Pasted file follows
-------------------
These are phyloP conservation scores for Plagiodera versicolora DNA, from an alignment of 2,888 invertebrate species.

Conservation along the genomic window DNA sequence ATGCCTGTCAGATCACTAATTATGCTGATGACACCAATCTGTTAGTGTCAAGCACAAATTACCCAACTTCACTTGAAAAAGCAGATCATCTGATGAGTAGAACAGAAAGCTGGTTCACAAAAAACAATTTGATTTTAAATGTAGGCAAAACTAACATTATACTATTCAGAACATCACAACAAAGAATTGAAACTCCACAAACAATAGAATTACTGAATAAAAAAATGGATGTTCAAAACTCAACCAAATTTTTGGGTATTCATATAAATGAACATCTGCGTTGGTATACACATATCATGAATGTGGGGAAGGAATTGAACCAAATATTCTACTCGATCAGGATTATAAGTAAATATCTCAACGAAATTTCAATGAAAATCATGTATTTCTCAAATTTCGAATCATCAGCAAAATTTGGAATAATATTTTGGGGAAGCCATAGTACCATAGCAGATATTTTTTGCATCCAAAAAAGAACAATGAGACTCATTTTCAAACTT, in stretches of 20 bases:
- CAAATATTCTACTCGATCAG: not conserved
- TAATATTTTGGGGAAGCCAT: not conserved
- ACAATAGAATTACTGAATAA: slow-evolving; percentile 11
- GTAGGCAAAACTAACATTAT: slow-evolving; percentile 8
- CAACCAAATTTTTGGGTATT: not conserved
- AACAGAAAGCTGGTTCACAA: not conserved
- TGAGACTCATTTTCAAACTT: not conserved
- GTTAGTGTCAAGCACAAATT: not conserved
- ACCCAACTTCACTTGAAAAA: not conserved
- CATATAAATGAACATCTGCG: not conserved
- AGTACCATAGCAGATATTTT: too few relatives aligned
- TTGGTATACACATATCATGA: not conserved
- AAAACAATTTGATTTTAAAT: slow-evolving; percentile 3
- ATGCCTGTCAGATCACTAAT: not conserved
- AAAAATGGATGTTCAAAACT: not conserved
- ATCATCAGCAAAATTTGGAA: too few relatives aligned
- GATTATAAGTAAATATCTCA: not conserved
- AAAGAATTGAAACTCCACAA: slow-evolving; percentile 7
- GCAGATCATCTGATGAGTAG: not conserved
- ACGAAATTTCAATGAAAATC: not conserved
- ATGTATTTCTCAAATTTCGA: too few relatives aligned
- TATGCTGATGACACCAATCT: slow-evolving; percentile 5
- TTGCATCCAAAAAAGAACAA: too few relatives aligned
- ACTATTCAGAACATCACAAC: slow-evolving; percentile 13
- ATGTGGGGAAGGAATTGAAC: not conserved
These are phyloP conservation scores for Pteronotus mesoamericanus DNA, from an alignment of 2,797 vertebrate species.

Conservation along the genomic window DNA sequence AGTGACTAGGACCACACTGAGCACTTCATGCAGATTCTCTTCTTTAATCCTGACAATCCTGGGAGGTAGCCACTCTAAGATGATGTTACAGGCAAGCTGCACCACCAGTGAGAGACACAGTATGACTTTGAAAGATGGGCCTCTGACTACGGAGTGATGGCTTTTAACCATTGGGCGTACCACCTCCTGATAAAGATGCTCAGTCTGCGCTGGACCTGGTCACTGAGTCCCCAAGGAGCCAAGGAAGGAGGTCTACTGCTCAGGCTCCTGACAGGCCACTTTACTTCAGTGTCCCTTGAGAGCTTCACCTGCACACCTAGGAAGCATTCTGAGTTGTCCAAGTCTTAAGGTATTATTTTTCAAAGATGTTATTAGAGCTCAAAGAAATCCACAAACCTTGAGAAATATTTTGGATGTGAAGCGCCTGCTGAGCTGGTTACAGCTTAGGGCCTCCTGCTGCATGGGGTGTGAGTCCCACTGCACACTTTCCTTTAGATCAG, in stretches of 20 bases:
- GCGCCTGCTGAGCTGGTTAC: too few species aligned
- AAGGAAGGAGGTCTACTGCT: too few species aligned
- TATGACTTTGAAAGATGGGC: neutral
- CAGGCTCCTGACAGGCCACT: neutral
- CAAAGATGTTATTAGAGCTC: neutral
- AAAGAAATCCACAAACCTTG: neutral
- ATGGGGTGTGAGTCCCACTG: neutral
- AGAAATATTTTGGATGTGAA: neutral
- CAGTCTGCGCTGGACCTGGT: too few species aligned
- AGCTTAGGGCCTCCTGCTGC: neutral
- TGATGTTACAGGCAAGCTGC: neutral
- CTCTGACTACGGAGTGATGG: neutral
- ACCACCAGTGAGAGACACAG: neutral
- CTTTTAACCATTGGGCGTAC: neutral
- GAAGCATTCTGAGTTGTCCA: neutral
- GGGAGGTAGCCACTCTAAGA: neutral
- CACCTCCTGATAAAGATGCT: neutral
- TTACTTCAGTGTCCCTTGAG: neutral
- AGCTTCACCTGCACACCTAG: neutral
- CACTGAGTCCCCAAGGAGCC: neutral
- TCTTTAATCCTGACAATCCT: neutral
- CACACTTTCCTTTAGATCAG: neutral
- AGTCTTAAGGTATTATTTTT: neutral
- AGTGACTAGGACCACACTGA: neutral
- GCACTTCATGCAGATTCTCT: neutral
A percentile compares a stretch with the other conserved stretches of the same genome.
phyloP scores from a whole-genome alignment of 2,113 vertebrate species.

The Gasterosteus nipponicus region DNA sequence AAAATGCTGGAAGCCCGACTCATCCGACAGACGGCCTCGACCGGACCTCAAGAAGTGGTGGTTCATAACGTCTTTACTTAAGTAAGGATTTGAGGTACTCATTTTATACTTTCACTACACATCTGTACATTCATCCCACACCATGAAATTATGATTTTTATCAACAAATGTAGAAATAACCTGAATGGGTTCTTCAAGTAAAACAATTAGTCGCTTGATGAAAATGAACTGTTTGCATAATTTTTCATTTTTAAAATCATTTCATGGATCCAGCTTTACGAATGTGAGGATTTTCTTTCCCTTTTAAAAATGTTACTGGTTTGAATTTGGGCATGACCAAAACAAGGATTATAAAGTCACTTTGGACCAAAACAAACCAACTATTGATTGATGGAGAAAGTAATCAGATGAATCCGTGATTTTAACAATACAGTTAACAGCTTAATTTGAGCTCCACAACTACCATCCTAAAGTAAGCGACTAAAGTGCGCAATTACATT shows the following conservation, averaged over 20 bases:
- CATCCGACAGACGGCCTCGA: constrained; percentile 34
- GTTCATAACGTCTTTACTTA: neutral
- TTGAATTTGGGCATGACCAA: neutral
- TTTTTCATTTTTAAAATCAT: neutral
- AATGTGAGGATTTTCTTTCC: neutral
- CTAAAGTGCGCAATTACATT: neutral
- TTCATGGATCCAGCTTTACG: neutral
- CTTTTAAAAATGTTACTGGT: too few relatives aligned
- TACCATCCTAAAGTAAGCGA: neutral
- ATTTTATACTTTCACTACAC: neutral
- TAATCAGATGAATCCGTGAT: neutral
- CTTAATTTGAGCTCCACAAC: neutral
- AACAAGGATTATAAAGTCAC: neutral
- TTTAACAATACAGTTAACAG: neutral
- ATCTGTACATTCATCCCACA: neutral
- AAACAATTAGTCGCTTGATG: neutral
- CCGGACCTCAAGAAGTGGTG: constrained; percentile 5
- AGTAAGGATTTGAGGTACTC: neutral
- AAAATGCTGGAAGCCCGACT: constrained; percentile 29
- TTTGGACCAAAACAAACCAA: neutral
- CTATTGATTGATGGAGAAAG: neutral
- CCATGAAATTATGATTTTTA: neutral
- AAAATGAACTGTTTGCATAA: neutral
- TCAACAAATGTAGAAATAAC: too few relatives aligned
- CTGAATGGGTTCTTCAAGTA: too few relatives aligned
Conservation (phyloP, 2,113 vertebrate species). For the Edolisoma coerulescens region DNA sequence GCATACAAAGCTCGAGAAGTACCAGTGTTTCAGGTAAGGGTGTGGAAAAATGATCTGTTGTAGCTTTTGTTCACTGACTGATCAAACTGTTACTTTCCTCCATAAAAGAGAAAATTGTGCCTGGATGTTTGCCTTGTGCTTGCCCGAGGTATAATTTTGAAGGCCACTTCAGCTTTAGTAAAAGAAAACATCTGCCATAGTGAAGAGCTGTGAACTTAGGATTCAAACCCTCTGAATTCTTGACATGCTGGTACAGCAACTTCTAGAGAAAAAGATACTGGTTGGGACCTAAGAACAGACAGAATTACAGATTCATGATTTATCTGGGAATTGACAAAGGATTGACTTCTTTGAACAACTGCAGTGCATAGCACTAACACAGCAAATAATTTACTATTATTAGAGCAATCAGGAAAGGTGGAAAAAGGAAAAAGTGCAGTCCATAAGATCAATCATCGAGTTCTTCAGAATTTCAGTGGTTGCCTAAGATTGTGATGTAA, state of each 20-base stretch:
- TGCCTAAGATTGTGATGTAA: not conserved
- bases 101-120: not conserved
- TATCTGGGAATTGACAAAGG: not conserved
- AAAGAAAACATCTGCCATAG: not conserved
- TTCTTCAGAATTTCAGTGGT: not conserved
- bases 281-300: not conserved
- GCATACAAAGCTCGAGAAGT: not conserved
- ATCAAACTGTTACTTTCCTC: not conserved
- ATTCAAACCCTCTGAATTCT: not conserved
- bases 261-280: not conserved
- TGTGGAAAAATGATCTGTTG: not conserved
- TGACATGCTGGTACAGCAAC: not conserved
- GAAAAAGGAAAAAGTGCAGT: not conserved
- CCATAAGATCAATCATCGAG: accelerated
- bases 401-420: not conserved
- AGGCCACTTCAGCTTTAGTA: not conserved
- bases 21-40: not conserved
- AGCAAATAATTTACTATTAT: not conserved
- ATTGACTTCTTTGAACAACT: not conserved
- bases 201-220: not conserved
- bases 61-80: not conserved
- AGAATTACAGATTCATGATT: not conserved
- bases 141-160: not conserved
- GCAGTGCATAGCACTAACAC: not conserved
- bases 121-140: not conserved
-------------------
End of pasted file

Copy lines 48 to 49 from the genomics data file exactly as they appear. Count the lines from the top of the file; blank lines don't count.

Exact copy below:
- AGCTTCACCTGCACACCTAG: neutral
- CACTGAGTCCCCAAGGAGCC: neutral